LOS ANGELES (AP) — A huge cyberattack against JPMorgan Chase & Co. this summer has compromised customer information for about 76 million households and 7 million small businesses, the bank said Thursday.
The New York-based bank said that names, addresses, phone numbers and email addresses of customers were stolen from the company’s servers but only Chase customers who use certain websites or mobile apps were affected. Those websites were Chase.com, JPMorganOnline, ChaseMobile and JPMorgan Mobile.
JPMorgan said there’s no evidence that the data breach included account numbers, passwords, Social Security numbers or dates of birth. It also said it has not seen any unusual customer fraud stemming from the data breach.
JPMorgan Chase, the nation’s biggest bank by assets, has been working with law enforcement officials to investigate the cyberattack.
The bank discovered the intrusion on its computer servers in mid-August and has since determined that the breach began as early as June, said spokeswoman Patricia Wexler.
“We have identified and closed the known access paths,” she said, declining to elaborate.
The company also disabled compromised accounts and reset passwords of all its technology employees, Wexler said.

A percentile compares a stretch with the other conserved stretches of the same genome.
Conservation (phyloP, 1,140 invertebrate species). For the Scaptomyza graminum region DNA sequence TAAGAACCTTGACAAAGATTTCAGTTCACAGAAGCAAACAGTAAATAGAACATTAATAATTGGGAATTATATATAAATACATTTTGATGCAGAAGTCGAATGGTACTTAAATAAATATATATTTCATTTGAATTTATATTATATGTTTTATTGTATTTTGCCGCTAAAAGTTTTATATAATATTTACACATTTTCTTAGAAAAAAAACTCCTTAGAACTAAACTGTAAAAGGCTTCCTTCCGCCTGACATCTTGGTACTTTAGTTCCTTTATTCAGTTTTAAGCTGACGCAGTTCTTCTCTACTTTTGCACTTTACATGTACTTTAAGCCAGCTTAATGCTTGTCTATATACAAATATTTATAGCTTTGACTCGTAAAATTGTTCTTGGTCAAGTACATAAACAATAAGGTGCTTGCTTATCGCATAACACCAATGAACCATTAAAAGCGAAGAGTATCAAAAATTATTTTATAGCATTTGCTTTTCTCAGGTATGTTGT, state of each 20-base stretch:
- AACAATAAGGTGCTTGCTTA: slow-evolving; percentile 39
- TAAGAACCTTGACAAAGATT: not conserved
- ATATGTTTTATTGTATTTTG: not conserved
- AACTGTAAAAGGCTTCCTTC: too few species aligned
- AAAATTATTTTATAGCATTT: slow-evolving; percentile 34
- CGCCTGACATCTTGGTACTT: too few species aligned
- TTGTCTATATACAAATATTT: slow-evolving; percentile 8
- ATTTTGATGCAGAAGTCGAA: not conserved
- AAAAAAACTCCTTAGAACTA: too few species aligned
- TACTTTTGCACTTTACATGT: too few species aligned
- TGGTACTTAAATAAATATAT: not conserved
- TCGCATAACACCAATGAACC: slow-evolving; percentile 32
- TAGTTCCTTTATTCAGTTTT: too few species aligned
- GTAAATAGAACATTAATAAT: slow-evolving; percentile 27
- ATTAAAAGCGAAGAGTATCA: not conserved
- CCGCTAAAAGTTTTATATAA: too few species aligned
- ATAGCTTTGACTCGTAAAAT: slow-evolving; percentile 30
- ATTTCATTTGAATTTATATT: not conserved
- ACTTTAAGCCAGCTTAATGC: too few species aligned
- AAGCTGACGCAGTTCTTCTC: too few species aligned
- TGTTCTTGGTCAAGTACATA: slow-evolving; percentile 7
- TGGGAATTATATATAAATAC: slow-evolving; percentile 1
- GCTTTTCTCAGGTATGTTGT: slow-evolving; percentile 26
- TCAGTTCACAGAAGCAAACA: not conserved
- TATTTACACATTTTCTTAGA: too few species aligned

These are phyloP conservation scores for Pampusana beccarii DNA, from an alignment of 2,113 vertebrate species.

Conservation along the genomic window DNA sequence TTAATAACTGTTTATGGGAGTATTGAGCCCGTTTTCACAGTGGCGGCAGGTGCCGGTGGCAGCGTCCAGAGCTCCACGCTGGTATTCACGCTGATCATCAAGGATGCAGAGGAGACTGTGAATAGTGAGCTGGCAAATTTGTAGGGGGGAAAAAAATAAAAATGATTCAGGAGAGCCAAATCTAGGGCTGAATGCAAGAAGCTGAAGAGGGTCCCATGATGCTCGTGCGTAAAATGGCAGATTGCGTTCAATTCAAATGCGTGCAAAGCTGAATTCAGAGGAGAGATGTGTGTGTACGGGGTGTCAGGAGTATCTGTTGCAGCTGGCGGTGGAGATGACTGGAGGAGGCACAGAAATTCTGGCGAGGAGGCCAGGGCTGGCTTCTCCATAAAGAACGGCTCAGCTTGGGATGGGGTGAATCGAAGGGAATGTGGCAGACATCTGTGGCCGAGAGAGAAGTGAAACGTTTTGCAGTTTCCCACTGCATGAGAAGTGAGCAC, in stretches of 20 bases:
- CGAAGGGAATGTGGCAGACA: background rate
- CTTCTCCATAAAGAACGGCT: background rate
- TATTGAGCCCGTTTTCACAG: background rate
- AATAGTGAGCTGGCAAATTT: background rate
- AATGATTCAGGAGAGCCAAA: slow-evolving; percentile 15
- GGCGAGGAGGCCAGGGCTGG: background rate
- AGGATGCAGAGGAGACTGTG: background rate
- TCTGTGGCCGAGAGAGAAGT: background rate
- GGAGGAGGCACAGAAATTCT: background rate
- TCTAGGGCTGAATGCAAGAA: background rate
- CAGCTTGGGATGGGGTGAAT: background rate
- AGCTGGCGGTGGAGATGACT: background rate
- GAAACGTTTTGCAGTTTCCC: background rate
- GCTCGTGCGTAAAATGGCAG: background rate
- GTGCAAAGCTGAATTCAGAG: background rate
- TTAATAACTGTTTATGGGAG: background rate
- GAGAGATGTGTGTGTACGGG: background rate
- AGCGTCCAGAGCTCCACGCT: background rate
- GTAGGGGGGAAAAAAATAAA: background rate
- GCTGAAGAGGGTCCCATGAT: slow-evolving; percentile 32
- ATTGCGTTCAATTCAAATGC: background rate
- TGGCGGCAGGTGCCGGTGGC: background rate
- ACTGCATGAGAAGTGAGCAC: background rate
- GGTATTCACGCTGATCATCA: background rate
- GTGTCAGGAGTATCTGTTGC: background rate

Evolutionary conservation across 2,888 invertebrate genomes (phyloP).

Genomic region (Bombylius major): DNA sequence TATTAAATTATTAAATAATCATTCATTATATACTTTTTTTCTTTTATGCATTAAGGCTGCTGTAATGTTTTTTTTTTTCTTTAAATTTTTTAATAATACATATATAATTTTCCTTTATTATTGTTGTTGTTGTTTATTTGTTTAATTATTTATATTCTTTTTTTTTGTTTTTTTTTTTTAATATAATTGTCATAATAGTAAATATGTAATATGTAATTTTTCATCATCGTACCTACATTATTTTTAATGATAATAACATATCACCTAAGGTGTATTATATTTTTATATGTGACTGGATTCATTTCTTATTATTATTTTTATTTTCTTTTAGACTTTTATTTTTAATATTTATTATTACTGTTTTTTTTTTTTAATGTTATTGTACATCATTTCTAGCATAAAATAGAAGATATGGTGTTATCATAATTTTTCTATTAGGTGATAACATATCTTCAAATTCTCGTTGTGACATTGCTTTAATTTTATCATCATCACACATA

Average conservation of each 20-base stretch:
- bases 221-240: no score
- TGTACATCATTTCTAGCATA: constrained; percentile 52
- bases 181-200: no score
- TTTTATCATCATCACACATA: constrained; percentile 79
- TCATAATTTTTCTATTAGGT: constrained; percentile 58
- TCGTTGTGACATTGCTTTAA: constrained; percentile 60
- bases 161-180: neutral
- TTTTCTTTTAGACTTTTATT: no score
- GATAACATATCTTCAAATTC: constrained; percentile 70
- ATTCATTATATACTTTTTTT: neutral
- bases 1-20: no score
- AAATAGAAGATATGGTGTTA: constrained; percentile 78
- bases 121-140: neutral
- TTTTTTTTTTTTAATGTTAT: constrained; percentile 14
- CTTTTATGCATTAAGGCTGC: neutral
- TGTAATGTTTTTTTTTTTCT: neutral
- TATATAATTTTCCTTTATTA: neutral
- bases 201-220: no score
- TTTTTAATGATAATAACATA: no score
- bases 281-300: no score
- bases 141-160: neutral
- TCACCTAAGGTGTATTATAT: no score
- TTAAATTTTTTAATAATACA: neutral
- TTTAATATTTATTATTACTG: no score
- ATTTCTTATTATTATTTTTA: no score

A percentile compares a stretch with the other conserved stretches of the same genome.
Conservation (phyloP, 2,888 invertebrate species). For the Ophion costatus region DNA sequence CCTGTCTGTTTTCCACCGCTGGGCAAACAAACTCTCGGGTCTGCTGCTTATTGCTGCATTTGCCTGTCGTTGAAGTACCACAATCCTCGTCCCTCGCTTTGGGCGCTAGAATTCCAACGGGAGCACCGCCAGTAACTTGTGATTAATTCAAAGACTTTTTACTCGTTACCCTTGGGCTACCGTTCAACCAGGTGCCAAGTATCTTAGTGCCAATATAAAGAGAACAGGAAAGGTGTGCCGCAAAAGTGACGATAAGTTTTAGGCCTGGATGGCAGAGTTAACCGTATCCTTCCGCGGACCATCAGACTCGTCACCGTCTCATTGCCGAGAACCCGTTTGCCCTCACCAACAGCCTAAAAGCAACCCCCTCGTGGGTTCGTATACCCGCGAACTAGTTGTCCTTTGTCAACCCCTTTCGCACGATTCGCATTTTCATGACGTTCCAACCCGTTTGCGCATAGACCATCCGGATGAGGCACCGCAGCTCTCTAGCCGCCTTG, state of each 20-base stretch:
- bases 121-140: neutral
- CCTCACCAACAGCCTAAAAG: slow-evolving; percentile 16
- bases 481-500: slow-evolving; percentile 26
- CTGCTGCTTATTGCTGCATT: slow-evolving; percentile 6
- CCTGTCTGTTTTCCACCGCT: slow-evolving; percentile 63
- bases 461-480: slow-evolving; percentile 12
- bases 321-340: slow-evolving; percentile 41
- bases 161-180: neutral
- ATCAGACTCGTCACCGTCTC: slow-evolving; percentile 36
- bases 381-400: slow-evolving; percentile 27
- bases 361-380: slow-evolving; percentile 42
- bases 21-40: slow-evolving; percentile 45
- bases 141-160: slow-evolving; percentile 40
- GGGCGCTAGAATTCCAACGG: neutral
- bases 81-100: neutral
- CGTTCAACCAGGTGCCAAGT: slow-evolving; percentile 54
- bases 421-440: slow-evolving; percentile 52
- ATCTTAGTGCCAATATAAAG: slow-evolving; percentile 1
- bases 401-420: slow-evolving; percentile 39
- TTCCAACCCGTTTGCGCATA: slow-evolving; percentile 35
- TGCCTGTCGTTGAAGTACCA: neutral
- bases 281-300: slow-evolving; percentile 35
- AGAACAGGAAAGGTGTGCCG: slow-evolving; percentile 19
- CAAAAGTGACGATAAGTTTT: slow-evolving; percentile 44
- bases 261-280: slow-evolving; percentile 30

In a post on its Chase.com website, the bank told customers that it doesn’t believe they need to change their password or account information.
The breach is the latest in a series of data thefts that have hit financial firms.
Last year, four Russian nationals and a Ukrainian were charged in what has been called the largest hacking and data breach scheme ever prosecuted in the United States. They were accused of running a hacking organization that penetrated computer networks of more than a dozen major U.S. and international corporations over seven years, stealing and selling at least 160 million credit and debit card numbers, resulting in losses of hundreds of millions of dollars.
Heartland Payment Systems Inc., which processes credit and debit cards for businesses, was identified as taking the biggest hit in a scheme starting in 2007 — the theft of more than 130 million card numbers at a loss of about $200 million. Global Payment Systems, another major payment processing company, had nearly 1 million card numbers stolen, with losses of nearly $93 million, according to prosecutors.
Jamie Dimon, the bank’s CEO, said in this year’s annual report to shareholders that despite spending millions on cybersecurity, JPMorgan remained worried about the threat of attacks. By the end of this year, the bank estimates that it will be spending about $250 million annually on cybersecurity and employing 1,000 people in the area.
In August, the FBI said that it was working with the Secret Service to determine the scope of recent cyberattacks against several American financial institutions.
Last month, JPMorgan began notifying customers that it would reissue credit or debit cards in the wake of a data breach at Home Depot. Wexler said the bank doesn’t plan to reissue cards as a result of the breach of its servers, noting that customer account information was not stolen.
The stock of JPMorgan was down 18 cents in after-hours trading following the news. It closed down 53 cents to $58.84 in regular trading.
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